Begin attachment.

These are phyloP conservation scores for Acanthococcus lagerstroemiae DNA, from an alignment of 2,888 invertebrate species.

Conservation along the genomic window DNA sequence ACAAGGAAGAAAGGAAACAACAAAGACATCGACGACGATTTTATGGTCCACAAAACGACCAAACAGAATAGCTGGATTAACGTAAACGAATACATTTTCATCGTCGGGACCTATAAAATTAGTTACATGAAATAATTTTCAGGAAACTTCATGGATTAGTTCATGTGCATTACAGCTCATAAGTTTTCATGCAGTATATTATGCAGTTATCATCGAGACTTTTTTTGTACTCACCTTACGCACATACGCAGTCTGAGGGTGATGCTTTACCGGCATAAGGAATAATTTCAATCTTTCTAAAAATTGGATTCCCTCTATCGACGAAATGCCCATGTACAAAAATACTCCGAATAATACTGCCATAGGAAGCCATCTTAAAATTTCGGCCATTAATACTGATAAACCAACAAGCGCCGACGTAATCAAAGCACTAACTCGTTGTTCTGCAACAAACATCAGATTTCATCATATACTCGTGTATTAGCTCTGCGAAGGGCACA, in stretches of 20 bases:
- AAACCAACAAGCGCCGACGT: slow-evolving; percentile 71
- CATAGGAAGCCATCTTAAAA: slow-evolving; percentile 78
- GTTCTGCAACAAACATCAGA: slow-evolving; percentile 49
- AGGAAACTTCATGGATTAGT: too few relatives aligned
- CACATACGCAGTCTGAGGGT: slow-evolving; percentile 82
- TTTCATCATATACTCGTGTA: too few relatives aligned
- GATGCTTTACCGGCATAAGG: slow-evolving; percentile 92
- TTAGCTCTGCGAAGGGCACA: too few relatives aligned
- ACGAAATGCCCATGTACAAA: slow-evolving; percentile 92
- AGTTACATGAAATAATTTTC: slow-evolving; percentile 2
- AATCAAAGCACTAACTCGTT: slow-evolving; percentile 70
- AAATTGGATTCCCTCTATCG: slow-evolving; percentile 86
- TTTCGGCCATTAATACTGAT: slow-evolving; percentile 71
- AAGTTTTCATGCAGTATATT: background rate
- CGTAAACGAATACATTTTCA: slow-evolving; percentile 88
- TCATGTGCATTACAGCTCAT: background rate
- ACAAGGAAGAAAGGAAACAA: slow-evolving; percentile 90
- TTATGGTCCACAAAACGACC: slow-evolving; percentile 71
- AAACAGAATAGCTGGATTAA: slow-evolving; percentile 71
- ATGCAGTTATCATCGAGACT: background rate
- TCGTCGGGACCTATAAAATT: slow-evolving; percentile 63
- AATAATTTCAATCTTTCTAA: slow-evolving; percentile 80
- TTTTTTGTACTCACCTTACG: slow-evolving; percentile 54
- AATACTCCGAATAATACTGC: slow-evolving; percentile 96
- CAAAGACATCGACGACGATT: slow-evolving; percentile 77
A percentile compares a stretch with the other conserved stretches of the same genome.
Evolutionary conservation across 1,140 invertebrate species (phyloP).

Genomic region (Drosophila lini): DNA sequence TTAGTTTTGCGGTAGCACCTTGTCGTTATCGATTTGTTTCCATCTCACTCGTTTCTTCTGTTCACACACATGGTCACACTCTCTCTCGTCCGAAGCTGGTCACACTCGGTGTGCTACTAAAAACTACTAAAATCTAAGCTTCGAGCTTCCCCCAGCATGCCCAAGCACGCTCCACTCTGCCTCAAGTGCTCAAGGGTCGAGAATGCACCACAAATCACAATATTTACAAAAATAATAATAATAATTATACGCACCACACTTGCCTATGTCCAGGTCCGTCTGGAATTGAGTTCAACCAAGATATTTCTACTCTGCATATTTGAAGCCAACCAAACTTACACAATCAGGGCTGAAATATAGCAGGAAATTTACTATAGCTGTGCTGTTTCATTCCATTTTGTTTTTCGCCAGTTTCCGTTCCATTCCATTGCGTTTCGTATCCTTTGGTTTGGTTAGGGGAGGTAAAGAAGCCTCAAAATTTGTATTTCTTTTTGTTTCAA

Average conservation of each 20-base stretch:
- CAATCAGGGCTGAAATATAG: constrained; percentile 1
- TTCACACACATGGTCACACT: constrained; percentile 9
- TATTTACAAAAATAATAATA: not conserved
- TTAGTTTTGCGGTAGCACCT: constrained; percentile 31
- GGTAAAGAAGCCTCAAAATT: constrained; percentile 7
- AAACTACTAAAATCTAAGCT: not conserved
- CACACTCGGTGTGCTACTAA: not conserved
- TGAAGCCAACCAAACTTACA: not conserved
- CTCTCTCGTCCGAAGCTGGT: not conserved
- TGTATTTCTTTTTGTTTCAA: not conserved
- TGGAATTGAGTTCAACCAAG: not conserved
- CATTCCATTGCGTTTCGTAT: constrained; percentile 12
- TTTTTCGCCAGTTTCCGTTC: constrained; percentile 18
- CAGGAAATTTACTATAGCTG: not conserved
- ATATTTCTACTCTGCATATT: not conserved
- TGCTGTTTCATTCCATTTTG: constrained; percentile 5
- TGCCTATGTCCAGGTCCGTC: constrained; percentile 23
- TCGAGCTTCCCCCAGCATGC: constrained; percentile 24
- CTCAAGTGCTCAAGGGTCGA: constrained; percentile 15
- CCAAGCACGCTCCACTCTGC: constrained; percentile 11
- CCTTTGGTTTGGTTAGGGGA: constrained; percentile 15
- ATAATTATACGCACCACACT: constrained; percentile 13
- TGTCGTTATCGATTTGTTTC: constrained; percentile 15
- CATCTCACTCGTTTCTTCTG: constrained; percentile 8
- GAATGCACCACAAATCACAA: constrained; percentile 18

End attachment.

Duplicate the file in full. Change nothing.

These are phyloP conservation scores for Acanthococcus lagerstroemiae DNA, from an alignment of 2,888 invertebrate species.

Conservation along the genomic window DNA sequence ACAAGGAAGAAAGGAAACAACAAAGACATCGACGACGATTTTATGGTCCACAAAACGACCAAACAGAATAGCTGGATTAACGTAAACGAATACATTTTCATCGTCGGGACCTATAAAATTAGTTACATGAAATAATTTTCAGGAAACTTCATGGATTAGTTCATGTGCATTACAGCTCATAAGTTTTCATGCAGTATATTATGCAGTTATCATCGAGACTTTTTTTGTACTCACCTTACGCACATACGCAGTCTGAGGGTGATGCTTTACCGGCATAAGGAATAATTTCAATCTTTCTAAAAATTGGATTCCCTCTATCGACGAAATGCCCATGTACAAAAATACTCCGAATAATACTGCCATAGGAAGCCATCTTAAAATTTCGGCCATTAATACTGATAAACCAACAAGCGCCGACGTAATCAAAGCACTAACTCGTTGTTCTGCAACAAACATCAGATTTCATCATATACTCGTGTATTAGCTCTGCGAAGGGCACA, in stretches of 20 bases:
- AAACCAACAAGCGCCGACGT: slow-evolving; percentile 71
- CATAGGAAGCCATCTTAAAA: slow-evolving; percentile 78
- GTTCTGCAACAAACATCAGA: slow-evolving; percentile 49
- AGGAAACTTCATGGATTAGT: too few relatives aligned
- CACATACGCAGTCTGAGGGT: slow-evolving; percentile 82
- TTTCATCATATACTCGTGTA: too few relatives aligned
- GATGCTTTACCGGCATAAGG: slow-evolving; percentile 92
- TTAGCTCTGCGAAGGGCACA: too few relatives aligned
- ACGAAATGCCCATGTACAAA: slow-evolving; percentile 92
- AGTTACATGAAATAATTTTC: slow-evolving; percentile 2
- AATCAAAGCACTAACTCGTT: slow-evolving; percentile 70
- AAATTGGATTCCCTCTATCG: slow-evolving; percentile 86
- TTTCGGCCATTAATACTGAT: slow-evolving; percentile 71
- AAGTTTTCATGCAGTATATT: background rate
- CGTAAACGAATACATTTTCA: slow-evolving; percentile 88
- TCATGTGCATTACAGCTCAT: background rate
- ACAAGGAAGAAAGGAAACAA: slow-evolving; percentile 90
- TTATGGTCCACAAAACGACC: slow-evolving; percentile 71
- AAACAGAATAGCTGGATTAA: slow-evolving; percentile 71
- ATGCAGTTATCATCGAGACT: background rate
- TCGTCGGGACCTATAAAATT: slow-evolving; percentile 63
- AATAATTTCAATCTTTCTAA: slow-evolving; percentile 80
- TTTTTTGTACTCACCTTACG: slow-evolving; percentile 54
- AATACTCCGAATAATACTGC: slow-evolving; percentile 96
- CAAAGACATCGACGACGATT: slow-evolving; percentile 77
A percentile compares a stretch with the other conserved stretches of the same genome.
Evolutionary conservation across 1,140 invertebrate species (phyloP).

Genomic region (Drosophila lini): DNA sequence TTAGTTTTGCGGTAGCACCTTGTCGTTATCGATTTGTTTCCATCTCACTCGTTTCTTCTGTTCACACACATGGTCACACTCTCTCTCGTCCGAAGCTGGTCACACTCGGTGTGCTACTAAAAACTACTAAAATCTAAGCTTCGAGCTTCCCCCAGCATGCCCAAGCACGCTCCACTCTGCCTCAAGTGCTCAAGGGTCGAGAATGCACCACAAATCACAATATTTACAAAAATAATAATAATAATTATACGCACCACACTTGCCTATGTCCAGGTCCGTCTGGAATTGAGTTCAACCAAGATATTTCTACTCTGCATATTTGAAGCCAACCAAACTTACACAATCAGGGCTGAAATATAGCAGGAAATTTACTATAGCTGTGCTGTTTCATTCCATTTTGTTTTTCGCCAGTTTCCGTTCCATTCCATTGCGTTTCGTATCCTTTGGTTTGGTTAGGGGAGGTAAAGAAGCCTCAAAATTTGTATTTCTTTTTGTTTCAA

Average conservation of each 20-base stretch:
- CAATCAGGGCTGAAATATAG: constrained; percentile 1
- TTCACACACATGGTCACACT: constrained; percentile 9
- TATTTACAAAAATAATAATA: not conserved
- TTAGTTTTGCGGTAGCACCT: constrained; percentile 31
- GGTAAAGAAGCCTCAAAATT: constrained; percentile 7
- AAACTACTAAAATCTAAGCT: not conserved
- CACACTCGGTGTGCTACTAA: not conserved
- TGAAGCCAACCAAACTTACA: not conserved
- CTCTCTCGTCCGAAGCTGGT: not conserved
- TGTATTTCTTTTTGTTTCAA: not conserved
- TGGAATTGAGTTCAACCAAG: not conserved
- CATTCCATTGCGTTTCGTAT: constrained; percentile 12
- TTTTTCGCCAGTTTCCGTTC: constrained; percentile 18
- CAGGAAATTTACTATAGCTG: not conserved
- ATATTTCTACTCTGCATATT: not conserved
- TGCTGTTTCATTCCATTTTG: constrained; percentile 5
- TGCCTATGTCCAGGTCCGTC: constrained; percentile 23
- TCGAGCTTCCCCCAGCATGC: constrained; percentile 24
- CTCAAGTGCTCAAGGGTCGA: constrained; percentile 15
- CCAAGCACGCTCCACTCTGC: constrained; percentile 11
- CCTTTGGTTTGGTTAGGGGA: constrained; percentile 15
- ATAATTATACGCACCACACT: constrained; percentile 13
- TGTCGTTATCGATTTGTTTC: constrained; percentile 15
- CATCTCACTCGTTTCTTCTG: constrained; percentile 8
- GAATGCACCACAAATCACAA: constrained; percentile 18